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Combining Pap and HPV Tests Slashes Cancer Miss Rates

Combining Pap and HPV Tests Slashes Cancer Miss Rates
(Copyright AP)

By    |   Tuesday, 03 May 2016 12:14 PM


Combining two diagnostic tests — the Pap and high-risk human papillomavirus (hrHPV) — decreases the chances of missing cervical cancer by sevenfold, says a study conducted at Houston Methodist Hospital.

The Pap test screens for cervical cancer by spotting abnormal cells on the cervix. Abnormalities can be treated before they turn into cancer. A HPV test indentifies the presence of genital HPV, a virus that can cause genital warts, abnormal cervical cells, or cervical cancer.

The Pap test, which was developed in 1928, is recommended for women between 21 and 65 years old. Women 30 and older who are negative on co-testing may wait as long as five years for their next testing.

In 2014, the FDA approved the use of an HPV DNA test as a primary screening tool for women 25 and older. The test detects two of the most common high-risk HPV strains (16 and 18) as well as combined results for 12 additional high-risk HPV types.

For the new study, Mody and her team reviewed data from 1,652 cases. The Department of Pathology and Genomic Medicine at Houston Methodist Hospital compiled cases with cytology-HPV co-testing and follow-up biopsies.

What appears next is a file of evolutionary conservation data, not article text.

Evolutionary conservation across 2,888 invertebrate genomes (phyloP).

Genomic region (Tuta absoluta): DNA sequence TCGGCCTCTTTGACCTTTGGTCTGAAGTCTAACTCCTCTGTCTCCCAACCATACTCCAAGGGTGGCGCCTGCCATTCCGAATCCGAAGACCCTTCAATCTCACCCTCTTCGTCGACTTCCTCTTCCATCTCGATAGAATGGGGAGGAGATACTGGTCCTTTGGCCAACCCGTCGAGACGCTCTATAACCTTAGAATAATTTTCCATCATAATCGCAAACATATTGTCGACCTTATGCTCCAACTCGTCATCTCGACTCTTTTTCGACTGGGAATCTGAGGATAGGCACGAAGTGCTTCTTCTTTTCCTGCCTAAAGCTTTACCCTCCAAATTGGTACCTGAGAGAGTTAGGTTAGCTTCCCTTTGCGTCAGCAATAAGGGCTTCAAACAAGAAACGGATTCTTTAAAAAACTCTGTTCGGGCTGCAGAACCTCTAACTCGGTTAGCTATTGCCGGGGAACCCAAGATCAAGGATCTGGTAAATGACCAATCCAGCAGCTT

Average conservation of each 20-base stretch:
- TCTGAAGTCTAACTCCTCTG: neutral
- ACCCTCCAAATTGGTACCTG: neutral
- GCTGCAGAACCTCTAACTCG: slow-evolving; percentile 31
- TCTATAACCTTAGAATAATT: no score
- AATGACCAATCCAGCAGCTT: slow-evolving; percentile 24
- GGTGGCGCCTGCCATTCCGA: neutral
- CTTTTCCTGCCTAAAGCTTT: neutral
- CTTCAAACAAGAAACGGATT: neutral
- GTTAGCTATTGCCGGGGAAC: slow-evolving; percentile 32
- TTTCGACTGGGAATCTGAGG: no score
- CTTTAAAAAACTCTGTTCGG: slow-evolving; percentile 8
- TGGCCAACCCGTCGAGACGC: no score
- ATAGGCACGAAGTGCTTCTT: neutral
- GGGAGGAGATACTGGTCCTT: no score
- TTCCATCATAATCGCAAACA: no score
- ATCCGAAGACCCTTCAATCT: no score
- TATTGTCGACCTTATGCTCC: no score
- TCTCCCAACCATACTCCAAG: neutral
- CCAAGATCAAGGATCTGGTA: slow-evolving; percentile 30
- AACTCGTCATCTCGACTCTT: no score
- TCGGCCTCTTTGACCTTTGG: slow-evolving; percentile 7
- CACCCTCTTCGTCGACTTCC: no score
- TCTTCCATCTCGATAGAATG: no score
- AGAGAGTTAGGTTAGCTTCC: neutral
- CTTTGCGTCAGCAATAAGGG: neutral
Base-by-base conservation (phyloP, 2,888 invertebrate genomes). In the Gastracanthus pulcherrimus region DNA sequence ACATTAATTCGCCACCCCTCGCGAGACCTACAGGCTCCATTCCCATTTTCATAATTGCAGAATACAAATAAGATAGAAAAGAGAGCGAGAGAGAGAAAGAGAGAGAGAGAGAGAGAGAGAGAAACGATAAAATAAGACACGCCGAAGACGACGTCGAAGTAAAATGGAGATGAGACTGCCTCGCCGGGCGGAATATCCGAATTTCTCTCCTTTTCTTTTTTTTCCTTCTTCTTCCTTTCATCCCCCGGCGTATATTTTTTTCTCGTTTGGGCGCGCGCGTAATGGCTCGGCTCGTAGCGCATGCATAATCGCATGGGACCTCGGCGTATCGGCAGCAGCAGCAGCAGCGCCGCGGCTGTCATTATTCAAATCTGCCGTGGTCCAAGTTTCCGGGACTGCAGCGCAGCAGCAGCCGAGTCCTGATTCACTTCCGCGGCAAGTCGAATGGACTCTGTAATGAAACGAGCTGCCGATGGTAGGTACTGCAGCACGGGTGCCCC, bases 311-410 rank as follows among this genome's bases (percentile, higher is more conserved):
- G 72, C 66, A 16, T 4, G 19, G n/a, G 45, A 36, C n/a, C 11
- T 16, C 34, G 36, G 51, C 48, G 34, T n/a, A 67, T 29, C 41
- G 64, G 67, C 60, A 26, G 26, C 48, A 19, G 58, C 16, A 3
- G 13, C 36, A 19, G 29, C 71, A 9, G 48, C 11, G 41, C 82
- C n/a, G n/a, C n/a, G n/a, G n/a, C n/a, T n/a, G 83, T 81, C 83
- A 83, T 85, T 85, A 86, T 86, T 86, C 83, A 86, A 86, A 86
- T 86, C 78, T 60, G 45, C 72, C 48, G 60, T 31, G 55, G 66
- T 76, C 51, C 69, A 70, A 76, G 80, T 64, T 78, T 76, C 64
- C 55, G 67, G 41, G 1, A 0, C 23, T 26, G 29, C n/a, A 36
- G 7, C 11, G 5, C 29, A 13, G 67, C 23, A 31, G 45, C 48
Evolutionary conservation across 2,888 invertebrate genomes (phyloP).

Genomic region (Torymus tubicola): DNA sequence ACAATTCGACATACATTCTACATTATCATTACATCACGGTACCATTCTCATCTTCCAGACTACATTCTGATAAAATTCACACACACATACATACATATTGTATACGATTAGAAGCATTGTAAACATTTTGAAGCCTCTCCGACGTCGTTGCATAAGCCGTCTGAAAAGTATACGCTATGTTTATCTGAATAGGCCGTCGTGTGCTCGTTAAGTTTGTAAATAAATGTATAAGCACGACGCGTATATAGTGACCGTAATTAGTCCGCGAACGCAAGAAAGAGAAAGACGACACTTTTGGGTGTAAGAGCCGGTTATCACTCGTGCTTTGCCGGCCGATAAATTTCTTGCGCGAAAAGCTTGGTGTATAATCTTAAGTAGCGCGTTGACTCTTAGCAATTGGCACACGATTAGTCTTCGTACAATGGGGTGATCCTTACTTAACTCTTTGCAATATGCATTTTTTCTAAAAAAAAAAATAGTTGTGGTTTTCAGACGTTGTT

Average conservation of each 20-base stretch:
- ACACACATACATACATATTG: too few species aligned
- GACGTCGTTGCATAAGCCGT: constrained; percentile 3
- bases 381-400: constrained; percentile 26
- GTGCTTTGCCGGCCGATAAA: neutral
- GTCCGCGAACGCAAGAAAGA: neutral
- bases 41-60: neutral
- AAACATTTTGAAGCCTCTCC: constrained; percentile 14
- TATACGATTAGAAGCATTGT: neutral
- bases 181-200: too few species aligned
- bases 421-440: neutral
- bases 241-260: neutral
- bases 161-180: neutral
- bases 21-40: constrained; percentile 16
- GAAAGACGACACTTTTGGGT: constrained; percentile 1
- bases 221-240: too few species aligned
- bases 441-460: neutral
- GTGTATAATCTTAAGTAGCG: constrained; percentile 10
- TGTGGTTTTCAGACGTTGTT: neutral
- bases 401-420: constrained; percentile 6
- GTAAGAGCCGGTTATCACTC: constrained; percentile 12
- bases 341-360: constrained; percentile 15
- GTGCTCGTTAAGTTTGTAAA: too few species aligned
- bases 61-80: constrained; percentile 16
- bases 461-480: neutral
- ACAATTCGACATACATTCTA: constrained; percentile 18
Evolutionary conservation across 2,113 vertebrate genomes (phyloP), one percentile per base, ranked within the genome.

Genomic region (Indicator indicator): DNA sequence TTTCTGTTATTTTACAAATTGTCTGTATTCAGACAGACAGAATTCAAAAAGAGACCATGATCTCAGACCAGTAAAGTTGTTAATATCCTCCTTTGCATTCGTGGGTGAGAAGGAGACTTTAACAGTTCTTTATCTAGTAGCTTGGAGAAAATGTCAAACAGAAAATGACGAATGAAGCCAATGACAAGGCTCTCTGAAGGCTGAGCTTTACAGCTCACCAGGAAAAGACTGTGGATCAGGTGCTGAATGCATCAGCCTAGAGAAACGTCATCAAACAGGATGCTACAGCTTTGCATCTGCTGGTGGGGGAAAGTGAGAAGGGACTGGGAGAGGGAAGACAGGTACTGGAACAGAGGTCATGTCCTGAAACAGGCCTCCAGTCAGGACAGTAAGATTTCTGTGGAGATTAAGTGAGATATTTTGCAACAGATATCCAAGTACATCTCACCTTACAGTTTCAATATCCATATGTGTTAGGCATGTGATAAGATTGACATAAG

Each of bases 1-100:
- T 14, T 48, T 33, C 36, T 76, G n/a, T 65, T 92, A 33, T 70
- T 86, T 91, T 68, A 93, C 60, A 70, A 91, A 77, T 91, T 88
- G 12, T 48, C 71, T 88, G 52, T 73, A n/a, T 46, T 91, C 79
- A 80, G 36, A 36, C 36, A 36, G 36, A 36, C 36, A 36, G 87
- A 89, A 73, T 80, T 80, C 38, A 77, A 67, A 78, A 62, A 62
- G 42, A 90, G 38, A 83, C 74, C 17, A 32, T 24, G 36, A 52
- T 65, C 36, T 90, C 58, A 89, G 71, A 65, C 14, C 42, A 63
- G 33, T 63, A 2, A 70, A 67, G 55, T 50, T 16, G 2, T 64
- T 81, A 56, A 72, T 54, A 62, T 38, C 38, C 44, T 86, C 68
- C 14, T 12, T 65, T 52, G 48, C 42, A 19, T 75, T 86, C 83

The researchers found that 253 cases of high-grade lesions were confirmed by biopsy. Of those cases, the Pap test and the hrHPV test accurately detected approximately 91 percent of the cases. When they combined the tests, the team found only three of the 253 cases were double-negatives for both the Pap and hrHPV tests.

"We've known that neither test is perfect and misses a certain number of cases, but we didn't realize until we analyzed the data just how impactful the combination of these tests would be," said Dina Mody, M.D., director of cytopathology at Houston Methodist Hospital and co-author of the study. "The numbers tell me that Ob-Gyns need to regularly offer co-testing, and woman age 30 or older need to proactively request co-testing."

About 13,000 American women will develop cervical cancer this year, and fewer than 70 percent live longer than five years after diagnosis.

The study is published in Cancer Cytopathology, published by the American Cancer Society.

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Combining two diagnostic tests - the Pap and high-risk human papillomavirus (hrHPV) - decreases the chances of missing cervical cancer by sevenfold, says a study conducted at Houston Methodist Hospital. The Pap test screens for cervical cancer by spotting abnormal cells on...
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2016-14-03
Tuesday, 03 May 2016 12:14 PM
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